More dodgy phone-ins cost BBC £400,000
Staff know not to rip the public off now
The never-ending TV and radio phone-in scandal prompted more embarrassment at the BBC today, as Ofcom hit the corporation with fines totalling £400,000.
More than half a dozen shows are included in the latest round of wrist-slapping, including the charity fundraising drives Comic Relief and Children in Need. Broadcasting watchdogs levied their biggest penalty against 6 Music's Liz Kershaw Show, which cost licence fee payers £115,000 by repeatedly running pre-recorded "live" competitions between May 2005 and January 2006.
The investigation was launched after flagship kids' show Blue Peter was caught faking winners last year. The BBC briefly suspended all phone-in competitions, and trained 19,000 staff in how not to swindle viewers and abuse trust.
In response to today's fines, it said: "Ofcom has recognised that neither the BBC nor any member of staff made any money from these serious editorial lapses.
"Whilst we must never be complacent and must remain constantly vigilant, audience research suggests the comprehensive action we have taken is rebuilding the trust of viewers and listeners."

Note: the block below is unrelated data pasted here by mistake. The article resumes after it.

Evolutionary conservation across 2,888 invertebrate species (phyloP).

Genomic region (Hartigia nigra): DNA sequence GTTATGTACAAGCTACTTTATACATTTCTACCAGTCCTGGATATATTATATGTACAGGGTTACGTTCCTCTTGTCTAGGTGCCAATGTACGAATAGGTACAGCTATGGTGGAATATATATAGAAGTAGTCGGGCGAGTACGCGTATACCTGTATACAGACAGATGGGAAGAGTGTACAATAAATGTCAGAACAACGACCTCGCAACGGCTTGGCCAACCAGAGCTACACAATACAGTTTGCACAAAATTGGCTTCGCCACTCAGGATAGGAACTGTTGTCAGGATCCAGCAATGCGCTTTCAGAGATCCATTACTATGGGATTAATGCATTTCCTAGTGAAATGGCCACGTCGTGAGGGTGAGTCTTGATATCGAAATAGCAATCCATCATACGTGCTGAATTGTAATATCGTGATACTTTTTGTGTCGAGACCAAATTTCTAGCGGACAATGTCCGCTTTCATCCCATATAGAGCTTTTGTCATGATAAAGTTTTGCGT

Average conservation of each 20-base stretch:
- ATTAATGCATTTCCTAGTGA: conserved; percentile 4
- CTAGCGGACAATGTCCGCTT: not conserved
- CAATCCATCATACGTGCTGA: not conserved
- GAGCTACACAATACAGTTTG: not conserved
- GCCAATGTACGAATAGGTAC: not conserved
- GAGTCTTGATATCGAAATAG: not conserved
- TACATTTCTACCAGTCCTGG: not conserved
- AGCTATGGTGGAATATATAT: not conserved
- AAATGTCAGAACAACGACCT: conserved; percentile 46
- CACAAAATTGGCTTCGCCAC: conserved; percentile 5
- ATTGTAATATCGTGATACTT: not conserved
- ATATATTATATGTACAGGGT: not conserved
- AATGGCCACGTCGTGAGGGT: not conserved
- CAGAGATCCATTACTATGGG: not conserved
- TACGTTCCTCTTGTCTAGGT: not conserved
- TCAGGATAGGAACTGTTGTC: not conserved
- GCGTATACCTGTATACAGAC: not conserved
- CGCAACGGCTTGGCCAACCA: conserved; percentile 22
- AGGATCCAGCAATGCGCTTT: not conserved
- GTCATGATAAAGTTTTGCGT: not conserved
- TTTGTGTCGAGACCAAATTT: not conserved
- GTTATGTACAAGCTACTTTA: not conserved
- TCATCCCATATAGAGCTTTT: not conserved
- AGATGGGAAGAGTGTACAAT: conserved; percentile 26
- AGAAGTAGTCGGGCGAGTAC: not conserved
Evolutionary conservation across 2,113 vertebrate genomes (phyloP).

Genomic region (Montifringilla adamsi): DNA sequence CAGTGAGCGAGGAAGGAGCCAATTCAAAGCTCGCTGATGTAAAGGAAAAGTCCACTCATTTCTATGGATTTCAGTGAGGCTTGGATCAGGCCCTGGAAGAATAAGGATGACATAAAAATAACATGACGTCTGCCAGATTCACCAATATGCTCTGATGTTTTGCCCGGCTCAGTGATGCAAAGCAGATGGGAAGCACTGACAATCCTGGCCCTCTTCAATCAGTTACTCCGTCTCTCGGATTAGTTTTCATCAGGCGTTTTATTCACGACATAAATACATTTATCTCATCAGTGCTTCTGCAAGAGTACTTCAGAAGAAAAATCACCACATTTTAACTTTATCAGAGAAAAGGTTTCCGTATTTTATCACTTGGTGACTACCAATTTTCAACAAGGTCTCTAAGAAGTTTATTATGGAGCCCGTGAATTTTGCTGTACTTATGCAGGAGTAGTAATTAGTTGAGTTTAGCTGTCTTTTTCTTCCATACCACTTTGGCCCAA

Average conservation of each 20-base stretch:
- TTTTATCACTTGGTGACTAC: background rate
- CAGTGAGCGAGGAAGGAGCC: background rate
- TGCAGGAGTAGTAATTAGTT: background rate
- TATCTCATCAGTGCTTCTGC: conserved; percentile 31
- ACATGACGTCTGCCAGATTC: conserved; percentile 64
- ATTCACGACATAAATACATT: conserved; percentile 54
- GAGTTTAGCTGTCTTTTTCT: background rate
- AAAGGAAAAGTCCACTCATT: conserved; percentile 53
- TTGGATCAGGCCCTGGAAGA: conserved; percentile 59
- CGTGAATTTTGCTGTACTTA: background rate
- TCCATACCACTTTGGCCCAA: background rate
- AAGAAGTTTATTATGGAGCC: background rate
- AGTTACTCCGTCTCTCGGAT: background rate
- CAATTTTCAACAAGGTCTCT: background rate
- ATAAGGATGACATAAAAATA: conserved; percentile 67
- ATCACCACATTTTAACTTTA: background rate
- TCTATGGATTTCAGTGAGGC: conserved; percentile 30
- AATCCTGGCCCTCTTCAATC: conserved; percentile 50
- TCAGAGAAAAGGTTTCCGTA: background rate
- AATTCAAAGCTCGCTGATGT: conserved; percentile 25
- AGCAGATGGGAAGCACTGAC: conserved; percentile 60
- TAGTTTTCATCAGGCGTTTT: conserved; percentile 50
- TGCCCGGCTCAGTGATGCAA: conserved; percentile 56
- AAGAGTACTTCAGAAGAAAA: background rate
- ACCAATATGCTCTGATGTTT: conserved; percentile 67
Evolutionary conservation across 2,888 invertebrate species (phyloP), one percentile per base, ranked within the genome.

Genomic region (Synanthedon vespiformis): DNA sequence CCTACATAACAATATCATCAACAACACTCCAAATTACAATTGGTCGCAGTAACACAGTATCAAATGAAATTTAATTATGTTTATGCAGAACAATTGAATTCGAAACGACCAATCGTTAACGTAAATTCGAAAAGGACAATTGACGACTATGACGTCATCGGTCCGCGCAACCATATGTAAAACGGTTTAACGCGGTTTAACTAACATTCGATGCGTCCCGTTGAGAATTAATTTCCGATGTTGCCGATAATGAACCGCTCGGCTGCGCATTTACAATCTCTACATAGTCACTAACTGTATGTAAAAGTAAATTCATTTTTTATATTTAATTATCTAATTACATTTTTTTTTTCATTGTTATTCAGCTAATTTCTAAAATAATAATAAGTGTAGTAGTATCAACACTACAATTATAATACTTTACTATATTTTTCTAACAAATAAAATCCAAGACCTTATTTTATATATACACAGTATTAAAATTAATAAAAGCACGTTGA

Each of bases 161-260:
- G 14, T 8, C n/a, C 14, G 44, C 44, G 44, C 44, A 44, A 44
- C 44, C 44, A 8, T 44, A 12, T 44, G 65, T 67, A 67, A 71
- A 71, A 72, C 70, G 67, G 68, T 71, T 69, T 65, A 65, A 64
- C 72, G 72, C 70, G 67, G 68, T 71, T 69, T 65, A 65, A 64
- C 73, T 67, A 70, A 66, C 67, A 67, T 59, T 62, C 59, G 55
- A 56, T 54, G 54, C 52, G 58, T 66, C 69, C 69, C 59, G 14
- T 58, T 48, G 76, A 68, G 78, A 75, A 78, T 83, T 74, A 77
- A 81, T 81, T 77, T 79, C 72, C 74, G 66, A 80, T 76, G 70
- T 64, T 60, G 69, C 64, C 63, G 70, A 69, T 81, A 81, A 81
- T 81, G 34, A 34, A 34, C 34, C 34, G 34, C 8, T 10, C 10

For its massively profitable bent competitions wheeze ITV was hit with a record £5.67m Ofcom fine earlier this year. ®
re - my email to graham.howell
... still no reply.
my email to email@example.com
I read with interest today of the most recent (£400,000) fine levied at the BBC after yet more allegations proved to be correct. I must point out however, as it seems to have slipped your attention, that fining the BBC punishes only the viewer, not the company. It is licence fees that provide the cash to pay the fine, and who, I wonder, does that fine benefit?
Given what has occurred with television phone-ins of late, should not a more practical approach be adopted? I would think that to bring charges of fraud against individual programme directors and have them issued with 6 months prison (no suspended, no time off, no fines) would quickly wake the industry up and result in a swift and effective solution being implemented.
Obviously, my knowledge of the industry is somewhat limited. But I know a con when I see one.
No TV license in NZ
Our kindhearted Government abandoned the license years ago. They did however provide us with lots of adverts.
These tend to be more interesting than the programs.
So much so that I watch Sky whenever I do watch the goggle box.
So it's heads they win, tails you lose. Paris is nice to watch though.